Nigeria’s government plans to raise as much as $6.9 billion from multilateral lenders to offset the impact of the Covid-19 pandemic on the economy of Africa’s biggest oil producer.
The state will seek $3.4 billion from the International Monetary Fund, $2.5 billion from the World Bank and a further $1 billion from the African Development Bank, Finance Minister Zainab Ahmed told reporters Monday in the capital, Abuja. The authorities have no plans to enter into an IMF progam, she said.
The government has started talks with multilateral lenders to suspend debt repayments for this year and next, Ahmed said.
Ahmed said Nigeria was one of several African countries seeking the suspension of debt-servicing obligations for 2020 and 2021 from multilateral lenders.
She said the IMF support would not be tied to a formal programme and would not come with conditions attached since it was money Nigeria had already contributed to the Fund.
The IMF is making $50 billion available from its emergency financing facilities and some 80 countries have already asked for help, including about 20 from Africa. The World Bank has also approved a $14 billion COVID-19 response package.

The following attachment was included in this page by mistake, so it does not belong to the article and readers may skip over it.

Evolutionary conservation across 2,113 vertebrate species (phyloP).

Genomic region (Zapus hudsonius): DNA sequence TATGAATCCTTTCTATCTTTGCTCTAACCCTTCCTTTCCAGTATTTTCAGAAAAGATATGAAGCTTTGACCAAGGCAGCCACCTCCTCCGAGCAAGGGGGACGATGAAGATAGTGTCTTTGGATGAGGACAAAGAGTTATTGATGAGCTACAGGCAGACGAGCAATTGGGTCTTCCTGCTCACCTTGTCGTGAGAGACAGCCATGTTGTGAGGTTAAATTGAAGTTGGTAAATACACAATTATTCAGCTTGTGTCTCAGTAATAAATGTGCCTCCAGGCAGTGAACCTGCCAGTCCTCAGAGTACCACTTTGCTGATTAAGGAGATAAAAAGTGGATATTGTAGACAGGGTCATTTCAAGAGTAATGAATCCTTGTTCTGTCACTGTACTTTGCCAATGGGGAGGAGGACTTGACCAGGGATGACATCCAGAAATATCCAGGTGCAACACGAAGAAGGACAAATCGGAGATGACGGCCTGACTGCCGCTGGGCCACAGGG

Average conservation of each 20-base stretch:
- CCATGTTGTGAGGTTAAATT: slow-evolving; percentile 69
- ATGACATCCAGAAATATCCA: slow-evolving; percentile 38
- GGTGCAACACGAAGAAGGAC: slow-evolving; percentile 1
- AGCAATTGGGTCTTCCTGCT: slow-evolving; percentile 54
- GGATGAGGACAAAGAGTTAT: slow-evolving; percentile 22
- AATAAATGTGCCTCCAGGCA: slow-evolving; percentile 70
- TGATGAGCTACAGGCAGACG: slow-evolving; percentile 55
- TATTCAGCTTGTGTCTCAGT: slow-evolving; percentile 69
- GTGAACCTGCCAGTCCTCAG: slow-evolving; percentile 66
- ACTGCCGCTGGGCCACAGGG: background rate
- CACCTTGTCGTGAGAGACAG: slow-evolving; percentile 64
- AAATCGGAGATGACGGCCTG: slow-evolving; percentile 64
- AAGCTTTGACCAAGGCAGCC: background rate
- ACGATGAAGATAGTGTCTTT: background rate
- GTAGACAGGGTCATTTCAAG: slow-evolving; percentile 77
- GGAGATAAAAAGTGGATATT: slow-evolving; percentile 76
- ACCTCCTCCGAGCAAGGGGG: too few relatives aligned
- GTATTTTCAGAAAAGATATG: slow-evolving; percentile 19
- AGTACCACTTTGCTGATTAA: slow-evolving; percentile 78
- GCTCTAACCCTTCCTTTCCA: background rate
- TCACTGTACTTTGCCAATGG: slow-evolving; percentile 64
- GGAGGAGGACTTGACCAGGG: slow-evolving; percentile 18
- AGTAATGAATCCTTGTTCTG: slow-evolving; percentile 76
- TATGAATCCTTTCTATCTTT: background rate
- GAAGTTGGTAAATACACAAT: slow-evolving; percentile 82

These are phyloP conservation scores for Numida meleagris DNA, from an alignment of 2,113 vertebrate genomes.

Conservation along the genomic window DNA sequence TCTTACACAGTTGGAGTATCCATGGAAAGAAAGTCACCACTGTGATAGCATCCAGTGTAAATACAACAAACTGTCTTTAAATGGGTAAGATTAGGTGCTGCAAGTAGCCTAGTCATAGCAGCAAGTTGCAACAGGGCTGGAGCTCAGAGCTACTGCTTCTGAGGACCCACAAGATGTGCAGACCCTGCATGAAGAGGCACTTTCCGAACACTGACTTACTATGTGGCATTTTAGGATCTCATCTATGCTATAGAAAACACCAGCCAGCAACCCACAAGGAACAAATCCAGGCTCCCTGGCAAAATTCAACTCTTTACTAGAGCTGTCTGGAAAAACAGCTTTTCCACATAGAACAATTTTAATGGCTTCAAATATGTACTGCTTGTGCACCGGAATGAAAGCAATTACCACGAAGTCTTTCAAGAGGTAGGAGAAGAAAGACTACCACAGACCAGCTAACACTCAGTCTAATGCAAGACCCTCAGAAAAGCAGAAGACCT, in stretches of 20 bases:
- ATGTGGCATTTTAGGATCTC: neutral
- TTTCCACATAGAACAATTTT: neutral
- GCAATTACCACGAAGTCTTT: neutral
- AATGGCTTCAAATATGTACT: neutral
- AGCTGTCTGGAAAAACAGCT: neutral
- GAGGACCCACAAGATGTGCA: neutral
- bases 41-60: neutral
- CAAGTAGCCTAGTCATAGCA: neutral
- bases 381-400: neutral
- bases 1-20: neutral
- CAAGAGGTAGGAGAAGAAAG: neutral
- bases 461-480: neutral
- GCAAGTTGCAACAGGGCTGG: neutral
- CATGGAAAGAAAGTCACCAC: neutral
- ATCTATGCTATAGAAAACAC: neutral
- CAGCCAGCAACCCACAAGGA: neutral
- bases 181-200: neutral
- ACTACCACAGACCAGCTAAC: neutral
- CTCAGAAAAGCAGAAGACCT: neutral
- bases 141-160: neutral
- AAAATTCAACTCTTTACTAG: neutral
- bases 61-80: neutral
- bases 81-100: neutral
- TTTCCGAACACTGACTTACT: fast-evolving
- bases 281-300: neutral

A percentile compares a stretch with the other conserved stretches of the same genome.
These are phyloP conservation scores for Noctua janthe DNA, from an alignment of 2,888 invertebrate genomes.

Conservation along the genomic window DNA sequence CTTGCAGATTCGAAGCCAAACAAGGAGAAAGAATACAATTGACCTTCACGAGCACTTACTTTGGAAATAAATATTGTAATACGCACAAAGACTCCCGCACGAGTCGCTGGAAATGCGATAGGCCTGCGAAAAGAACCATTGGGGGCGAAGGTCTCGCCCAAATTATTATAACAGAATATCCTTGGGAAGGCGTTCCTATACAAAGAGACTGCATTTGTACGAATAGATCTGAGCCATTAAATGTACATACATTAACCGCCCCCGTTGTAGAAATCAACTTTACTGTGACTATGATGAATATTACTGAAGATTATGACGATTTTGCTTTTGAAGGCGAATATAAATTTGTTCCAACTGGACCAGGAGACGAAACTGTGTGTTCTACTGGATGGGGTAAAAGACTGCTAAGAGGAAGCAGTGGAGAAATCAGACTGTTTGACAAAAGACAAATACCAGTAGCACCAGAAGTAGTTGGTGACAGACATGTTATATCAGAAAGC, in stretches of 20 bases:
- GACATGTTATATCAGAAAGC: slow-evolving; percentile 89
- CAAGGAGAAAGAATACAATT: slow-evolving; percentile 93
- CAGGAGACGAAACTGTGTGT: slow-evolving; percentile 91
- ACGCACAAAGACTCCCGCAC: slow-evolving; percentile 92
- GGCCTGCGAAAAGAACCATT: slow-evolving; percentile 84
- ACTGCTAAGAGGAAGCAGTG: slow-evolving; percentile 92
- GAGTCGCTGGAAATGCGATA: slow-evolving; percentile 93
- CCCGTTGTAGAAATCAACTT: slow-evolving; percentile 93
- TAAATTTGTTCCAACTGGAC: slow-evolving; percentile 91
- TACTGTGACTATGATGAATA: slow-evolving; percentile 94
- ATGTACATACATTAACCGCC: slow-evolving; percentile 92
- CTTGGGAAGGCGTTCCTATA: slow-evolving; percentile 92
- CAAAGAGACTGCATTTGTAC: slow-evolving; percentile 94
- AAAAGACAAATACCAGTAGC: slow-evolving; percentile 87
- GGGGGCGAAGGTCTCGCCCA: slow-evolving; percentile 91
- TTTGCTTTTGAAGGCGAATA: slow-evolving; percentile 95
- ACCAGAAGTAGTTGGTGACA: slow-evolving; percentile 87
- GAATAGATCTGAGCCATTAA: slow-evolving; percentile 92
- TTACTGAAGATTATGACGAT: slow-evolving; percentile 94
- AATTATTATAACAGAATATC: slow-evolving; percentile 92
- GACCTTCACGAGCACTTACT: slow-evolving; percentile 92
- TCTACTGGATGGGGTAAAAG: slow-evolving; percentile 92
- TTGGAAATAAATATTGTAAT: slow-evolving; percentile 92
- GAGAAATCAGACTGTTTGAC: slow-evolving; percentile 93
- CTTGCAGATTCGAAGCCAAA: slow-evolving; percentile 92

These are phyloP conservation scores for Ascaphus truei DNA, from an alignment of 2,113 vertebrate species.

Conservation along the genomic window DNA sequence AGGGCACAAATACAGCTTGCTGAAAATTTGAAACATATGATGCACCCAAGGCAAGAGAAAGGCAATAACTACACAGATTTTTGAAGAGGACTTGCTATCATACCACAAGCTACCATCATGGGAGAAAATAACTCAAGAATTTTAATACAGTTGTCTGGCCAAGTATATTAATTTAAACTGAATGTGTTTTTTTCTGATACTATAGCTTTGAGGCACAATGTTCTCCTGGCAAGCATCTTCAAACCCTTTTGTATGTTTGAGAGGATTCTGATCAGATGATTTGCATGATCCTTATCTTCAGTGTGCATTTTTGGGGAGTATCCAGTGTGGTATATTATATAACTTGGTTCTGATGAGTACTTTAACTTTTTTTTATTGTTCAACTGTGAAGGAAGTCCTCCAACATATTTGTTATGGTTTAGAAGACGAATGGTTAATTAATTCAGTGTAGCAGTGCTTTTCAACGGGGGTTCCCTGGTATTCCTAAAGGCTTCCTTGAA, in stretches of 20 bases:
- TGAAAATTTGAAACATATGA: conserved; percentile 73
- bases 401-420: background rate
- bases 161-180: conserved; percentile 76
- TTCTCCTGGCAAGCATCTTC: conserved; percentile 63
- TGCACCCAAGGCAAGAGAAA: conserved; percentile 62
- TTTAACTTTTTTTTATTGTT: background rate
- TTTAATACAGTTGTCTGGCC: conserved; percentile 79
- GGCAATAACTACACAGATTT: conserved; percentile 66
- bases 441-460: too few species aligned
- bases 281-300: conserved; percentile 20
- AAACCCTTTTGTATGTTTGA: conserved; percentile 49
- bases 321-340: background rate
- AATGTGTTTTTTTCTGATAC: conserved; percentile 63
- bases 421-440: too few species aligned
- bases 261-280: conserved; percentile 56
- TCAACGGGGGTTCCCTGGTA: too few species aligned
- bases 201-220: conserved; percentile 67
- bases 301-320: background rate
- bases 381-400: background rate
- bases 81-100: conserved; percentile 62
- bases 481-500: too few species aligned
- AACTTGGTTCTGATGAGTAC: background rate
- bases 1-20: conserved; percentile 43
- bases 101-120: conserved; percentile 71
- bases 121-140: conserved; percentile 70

Nigeria, which is Africa’s most populous country and has the continent’s largest economy, has 232 confirmed cases of coronavirus and five deaths. Lagos state, neighbouring Ogun state and the capital territory of Abuja entered a two-week lockdown last Monday aimed at stemming the spread of the virus.
Ahmed said the outbreak poses “significant threats to the Nigerian economy, the Nigerian healthcare system and even to national security”, adding that “extraordinary measures are required as the situation evolves to address these challenges”.
On Saturday the government said it planned to create a coronavirus fund to strengthen its healthcare infrastructure. Ahmed, at Monday’s news conference, said the president had approved the fund, and approval was being sought from lawmakers to borrow the money from special accounts.